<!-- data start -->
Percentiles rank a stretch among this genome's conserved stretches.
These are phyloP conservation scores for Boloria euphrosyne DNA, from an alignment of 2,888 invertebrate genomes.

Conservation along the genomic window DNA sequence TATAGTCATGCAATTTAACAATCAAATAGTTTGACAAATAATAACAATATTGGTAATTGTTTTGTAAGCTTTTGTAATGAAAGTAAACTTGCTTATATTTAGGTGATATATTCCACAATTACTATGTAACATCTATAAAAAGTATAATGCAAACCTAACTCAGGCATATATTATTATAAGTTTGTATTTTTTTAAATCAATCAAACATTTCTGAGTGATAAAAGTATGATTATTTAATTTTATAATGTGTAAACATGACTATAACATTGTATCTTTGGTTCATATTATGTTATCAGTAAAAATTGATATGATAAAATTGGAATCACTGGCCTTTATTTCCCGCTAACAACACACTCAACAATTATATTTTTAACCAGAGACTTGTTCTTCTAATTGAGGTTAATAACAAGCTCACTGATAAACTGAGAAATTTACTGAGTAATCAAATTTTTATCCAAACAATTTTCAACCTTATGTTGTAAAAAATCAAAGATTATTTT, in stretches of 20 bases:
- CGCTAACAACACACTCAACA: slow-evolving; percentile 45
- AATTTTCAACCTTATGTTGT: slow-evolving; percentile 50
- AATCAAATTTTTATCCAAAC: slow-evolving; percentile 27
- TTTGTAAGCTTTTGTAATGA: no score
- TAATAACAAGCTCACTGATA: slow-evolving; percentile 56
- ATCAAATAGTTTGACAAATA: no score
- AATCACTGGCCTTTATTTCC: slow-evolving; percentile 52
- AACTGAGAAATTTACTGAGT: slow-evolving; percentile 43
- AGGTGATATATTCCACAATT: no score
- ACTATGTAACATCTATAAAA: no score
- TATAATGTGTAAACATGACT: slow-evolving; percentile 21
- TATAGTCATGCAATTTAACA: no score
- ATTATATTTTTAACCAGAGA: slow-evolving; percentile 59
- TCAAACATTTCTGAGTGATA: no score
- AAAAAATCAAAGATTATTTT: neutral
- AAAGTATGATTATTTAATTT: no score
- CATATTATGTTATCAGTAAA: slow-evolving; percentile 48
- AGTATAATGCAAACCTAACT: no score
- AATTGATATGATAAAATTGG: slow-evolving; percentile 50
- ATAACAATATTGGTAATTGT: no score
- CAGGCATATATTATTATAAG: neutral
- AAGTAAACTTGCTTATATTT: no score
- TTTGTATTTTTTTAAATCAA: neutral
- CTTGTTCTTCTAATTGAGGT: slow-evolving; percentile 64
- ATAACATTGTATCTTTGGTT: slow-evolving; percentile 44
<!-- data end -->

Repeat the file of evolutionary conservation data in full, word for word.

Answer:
Percentiles rank a stretch among this genome's conserved stretches.
These are phyloP conservation scores for Boloria euphrosyne DNA, from an alignment of 2,888 invertebrate genomes.

Conservation along the genomic window DNA sequence TATAGTCATGCAATTTAACAATCAAATAGTTTGACAAATAATAACAATATTGGTAATTGTTTTGTAAGCTTTTGTAATGAAAGTAAACTTGCTTATATTTAGGTGATATATTCCACAATTACTATGTAACATCTATAAAAAGTATAATGCAAACCTAACTCAGGCATATATTATTATAAGTTTGTATTTTTTTAAATCAATCAAACATTTCTGAGTGATAAAAGTATGATTATTTAATTTTATAATGTGTAAACATGACTATAACATTGTATCTTTGGTTCATATTATGTTATCAGTAAAAATTGATATGATAAAATTGGAATCACTGGCCTTTATTTCCCGCTAACAACACACTCAACAATTATATTTTTAACCAGAGACTTGTTCTTCTAATTGAGGTTAATAACAAGCTCACTGATAAACTGAGAAATTTACTGAGTAATCAAATTTTTATCCAAACAATTTTCAACCTTATGTTGTAAAAAATCAAAGATTATTTT, in stretches of 20 bases:
- CGCTAACAACACACTCAACA: slow-evolving; percentile 45
- AATTTTCAACCTTATGTTGT: slow-evolving; percentile 50
- AATCAAATTTTTATCCAAAC: slow-evolving; percentile 27
- TTTGTAAGCTTTTGTAATGA: no score
- TAATAACAAGCTCACTGATA: slow-evolving; percentile 56
- ATCAAATAGTTTGACAAATA: no score
- AATCACTGGCCTTTATTTCC: slow-evolving; percentile 52
- AACTGAGAAATTTACTGAGT: slow-evolving; percentile 43
- AGGTGATATATTCCACAATT: no score
- ACTATGTAACATCTATAAAA: no score
- TATAATGTGTAAACATGACT: slow-evolving; percentile 21
- TATAGTCATGCAATTTAACA: no score
- ATTATATTTTTAACCAGAGA: slow-evolving; percentile 59
- TCAAACATTTCTGAGTGATA: no score
- AAAAAATCAAAGATTATTTT: neutral
- AAAGTATGATTATTTAATTT: no score
- CATATTATGTTATCAGTAAA: slow-evolving; percentile 48
- AGTATAATGCAAACCTAACT: no score
- AATTGATATGATAAAATTGG: slow-evolving; percentile 50
- ATAACAATATTGGTAATTGT: no score
- CAGGCATATATTATTATAAG: neutral
- AAGTAAACTTGCTTATATTT: no score
- TTTGTATTTTTTTAAATCAA: neutral
- CTTGTTCTTCTAATTGAGGT: slow-evolving; percentile 64
- ATAACATTGTATCTTTGGTT: slow-evolving; percentile 44